4.2.1 Individual and community frames of reference for meaning
Problems arise where people are relatively alone and too dependent on their own psychic resources for the construction of meaning. There is a need for a community frame of reference, and for community support, especially for the early stages of meaning development in children and adolescents.
One of the major cultural problems with individualism is that it may appear to young people to be one of the few things left for them to believe in. American psychologist Martin Seligman considered that
one necessary condition for meaning is the attachment to something larger than the self; and the larger that entity, the more meaning you can derive.
To the extent that it is now difficult for young people to take seriously their relationship to God, to care about their relationship to the country, or to be part of a large and abiding family, meaning in life will be very difficult to find. The self, to put it another way, is a very poor site for meaning.v
Young people can feel caught in a bind. The culture lauds individualism; the commercial world does everything it can to make individualism a marketable commodity. But excessive individualism can be the cause of a pathological aloneness; it can erode a sense of community, and it can put unnecessary pressure on young people to have to work out meaning and purpose by themselves.
While meaning ultimately needs to be appropriated by the individual, it may be expecting too much of the human condition to have children and adolescents construct meaning entirely by themselves. They need resources in meaning from the community. It is a question of balance.
4.2.2 Flight from meaning and the avoidance of meaning
This section looks at ways in which people avoidsearching for meaning (3.2.2).
Reflection and interpretation are central to meaning. Those who invariably act on their immediate feelings may consciously avoid the reflection and interpretation that might acknowledge the implied meaning in their behaviour because it is questionable. While they may have interaction with others, and while they may nominally espouse causes (such as the environment and animal welfare), their frame of reference for values is self-centred. Everything is measured in terms of its convenience or advantage to individuals, who may devote much of their time to the sort of entertainment that distracts from reflection.
Television, now with extensive programming available through cable and satellite, offers enormous scope for entertainment at home; it provides unlimited opportunities for engaging the viewer’s attention and for time-wasting. Television may thus inhibit the sort of reflection that is important for the development of meaning. For some, excessive time spent absorbed in television soap operas, sitcoms, dramas and ‘reality’ programs can signal a life without much meaning – also evident in the hours spent flicking a remote control up and down the spectrum of available channels, searching for something that will attract and hold their attention. Such an addiction to television watching can help settle people into life at a superficial level. Much of the programming they watch shows little of the depth and complexity that characterise real life, while the so-called ‘reality’ programs pick up on a few issues that are inevitably distorted in the quest for entertainment ratings (see Chapter 15).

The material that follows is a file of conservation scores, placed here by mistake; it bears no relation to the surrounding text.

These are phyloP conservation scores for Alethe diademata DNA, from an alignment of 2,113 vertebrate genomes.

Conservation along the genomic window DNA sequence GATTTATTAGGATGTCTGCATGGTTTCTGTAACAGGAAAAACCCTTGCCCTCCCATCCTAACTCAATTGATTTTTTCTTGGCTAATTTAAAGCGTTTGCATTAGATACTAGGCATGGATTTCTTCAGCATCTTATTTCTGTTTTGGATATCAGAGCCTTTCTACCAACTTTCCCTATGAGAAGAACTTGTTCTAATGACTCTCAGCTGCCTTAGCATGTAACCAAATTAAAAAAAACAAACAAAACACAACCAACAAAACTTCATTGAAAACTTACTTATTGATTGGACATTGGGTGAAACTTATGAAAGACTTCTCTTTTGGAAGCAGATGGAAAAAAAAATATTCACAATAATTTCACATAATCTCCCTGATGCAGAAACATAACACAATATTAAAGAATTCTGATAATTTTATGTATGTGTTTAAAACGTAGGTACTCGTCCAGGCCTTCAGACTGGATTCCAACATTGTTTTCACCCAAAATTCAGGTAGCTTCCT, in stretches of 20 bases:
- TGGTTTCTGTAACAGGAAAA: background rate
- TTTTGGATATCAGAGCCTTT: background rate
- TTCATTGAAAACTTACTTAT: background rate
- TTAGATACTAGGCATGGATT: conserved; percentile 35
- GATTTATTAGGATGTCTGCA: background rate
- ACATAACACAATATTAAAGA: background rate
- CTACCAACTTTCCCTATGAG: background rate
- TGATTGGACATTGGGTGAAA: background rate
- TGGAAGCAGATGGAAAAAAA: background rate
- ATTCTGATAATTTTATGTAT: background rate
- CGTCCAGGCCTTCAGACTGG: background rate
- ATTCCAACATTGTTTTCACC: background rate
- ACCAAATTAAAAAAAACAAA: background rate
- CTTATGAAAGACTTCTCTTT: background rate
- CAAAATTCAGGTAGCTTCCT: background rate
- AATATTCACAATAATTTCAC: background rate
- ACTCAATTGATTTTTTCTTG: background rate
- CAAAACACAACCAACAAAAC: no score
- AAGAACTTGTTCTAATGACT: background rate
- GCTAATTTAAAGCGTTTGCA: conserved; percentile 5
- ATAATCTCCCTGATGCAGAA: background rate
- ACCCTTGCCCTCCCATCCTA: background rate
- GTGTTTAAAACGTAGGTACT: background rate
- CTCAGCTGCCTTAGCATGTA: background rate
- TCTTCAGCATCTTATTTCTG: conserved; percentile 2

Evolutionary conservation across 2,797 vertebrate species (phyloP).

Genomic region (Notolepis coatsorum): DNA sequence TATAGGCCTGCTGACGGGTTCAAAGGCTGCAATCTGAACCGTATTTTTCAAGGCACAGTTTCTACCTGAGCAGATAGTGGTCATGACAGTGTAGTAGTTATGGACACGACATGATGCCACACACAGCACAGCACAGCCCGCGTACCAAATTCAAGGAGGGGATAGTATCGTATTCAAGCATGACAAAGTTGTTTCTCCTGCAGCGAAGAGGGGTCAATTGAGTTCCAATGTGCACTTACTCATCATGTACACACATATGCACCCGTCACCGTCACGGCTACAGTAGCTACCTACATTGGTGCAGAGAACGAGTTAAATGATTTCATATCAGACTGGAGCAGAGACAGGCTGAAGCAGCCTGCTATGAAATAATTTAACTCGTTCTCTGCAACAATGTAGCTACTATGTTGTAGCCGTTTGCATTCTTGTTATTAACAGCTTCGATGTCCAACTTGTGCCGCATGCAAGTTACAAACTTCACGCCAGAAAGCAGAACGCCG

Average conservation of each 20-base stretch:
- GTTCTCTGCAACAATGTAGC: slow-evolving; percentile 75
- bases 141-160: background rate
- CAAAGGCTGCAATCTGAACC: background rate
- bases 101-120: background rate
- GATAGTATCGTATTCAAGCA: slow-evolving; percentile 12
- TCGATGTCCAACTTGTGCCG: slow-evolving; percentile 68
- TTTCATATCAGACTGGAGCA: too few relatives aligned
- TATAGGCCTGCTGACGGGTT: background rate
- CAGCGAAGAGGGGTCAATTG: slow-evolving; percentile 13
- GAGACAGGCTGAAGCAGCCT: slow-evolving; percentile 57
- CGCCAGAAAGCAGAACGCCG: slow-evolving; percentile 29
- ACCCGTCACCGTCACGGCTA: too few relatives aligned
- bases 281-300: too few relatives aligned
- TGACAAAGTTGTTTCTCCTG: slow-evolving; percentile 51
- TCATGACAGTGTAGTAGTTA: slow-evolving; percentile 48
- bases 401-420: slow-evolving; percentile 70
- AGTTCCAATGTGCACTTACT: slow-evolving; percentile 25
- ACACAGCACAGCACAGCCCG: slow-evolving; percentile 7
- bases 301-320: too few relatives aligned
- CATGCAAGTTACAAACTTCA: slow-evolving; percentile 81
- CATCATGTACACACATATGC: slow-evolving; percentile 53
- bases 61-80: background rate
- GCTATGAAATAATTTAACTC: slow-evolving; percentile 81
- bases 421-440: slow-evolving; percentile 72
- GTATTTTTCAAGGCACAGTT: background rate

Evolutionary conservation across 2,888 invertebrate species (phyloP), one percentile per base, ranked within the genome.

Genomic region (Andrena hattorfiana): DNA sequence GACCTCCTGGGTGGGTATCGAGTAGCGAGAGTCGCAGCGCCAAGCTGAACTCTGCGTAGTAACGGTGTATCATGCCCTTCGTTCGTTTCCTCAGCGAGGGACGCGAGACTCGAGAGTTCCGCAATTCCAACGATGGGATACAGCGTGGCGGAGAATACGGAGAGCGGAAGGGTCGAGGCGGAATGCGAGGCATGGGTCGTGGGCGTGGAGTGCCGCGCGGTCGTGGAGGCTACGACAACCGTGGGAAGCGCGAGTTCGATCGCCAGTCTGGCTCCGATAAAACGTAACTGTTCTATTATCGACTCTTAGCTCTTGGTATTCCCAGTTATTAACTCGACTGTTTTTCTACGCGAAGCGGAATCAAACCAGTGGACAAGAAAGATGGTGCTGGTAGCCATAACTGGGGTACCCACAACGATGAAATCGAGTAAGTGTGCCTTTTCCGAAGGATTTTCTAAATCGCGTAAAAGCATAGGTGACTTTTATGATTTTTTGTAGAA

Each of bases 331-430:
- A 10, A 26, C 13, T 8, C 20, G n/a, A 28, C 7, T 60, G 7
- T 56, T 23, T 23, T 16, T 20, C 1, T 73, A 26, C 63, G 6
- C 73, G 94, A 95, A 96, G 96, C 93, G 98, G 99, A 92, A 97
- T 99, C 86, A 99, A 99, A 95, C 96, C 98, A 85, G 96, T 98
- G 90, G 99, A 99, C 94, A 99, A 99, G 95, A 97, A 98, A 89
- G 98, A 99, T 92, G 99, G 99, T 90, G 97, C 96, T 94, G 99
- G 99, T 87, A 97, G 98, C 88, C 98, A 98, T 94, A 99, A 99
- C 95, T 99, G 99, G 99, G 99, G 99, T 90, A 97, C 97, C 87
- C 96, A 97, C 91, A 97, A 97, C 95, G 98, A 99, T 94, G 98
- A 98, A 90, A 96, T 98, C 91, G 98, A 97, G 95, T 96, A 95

4.2.3 Maturity in the development of meaning
This section looks at some of the characteristics that might be expected of people with wise meaning that gives direction, purpose and energy to their living.
In 1980, James Fowler, a developmental psychologist in the United States with a special interest in Christian religious education, published his research in a book titled Stages of faith.vi It had a significant effect on thinking about spiritual development, and it complemented other theories of personal development that involved structural developmental stages (such as those of Piaget, Kohlberg, Erikson, and Kegan).
One of the focal points of Fowler’s theory was evident in the subtitle to his book: The psychology of human development and the quest for meaning. He explored the processes through which meaning was constructed across the life cycle. His developmental stages showed how children were dependent on parental figures for meaning; as they grew older, they were socialised into community meanings. He highlighted the ways in which individuals progressed from authority-dependent meaning to more autonomy. In the later stages of development, they did not need to defend the boundaries of their meaning so strongly, and they could be open to a wider range of new meanings without anxiety or threat to their own identity. They did not need to collapse the polarities and tensions within their meanings.
Fowler’s work is a useful resource for appraising maturity in meaning. Any such appraisal inevitably involves value judgments. Also, maturity needs to be assessed in both the content and the process of meaning-making. The extent to which personal meaning flows into action is an additional aspect of maturity; this thinking moves closer to the relationship between meaning and character or virtues.
While the notion of a self-appraisal of meaning can readily be recommended, the extent to which others and community agencies (like schools) might be engaged in the appraisal of personal meaning is difficult to determine, and it involves ethical questions. While in therapy and counselling people give privileged access to their personal meanings, their meaning needs protection in the public domain; here, the evaluation of meaning is more appropriately concerned with a general educational exploration of content and process in meaning-making, leaving individuals free to draw their own personal implications.
i1 V Frankl, from the Frankl/Logotherapy website, http://www.top-biography.com/9124-Victor%20Frankl/quotation.htm Accessed July 2001.
ii2 V Frankl 1964, Man's search for meaning.
iii3 For example, R Webber 2002, Young people and their quest for meaning; M Mason et al. 2006, The spirit of generation Y: Summary of the final report of a three year study.
iv4 Frankl/Logotherapy website, http://www.romus.co.nz/ezine/m_meaning.htm Accessed July 2001.
v5 R Eckersley 1997, Portraits of youth, p. 246.
vi6 JW Fowler 1980, Stages of faith: The psychology of human development and the quest for meaning.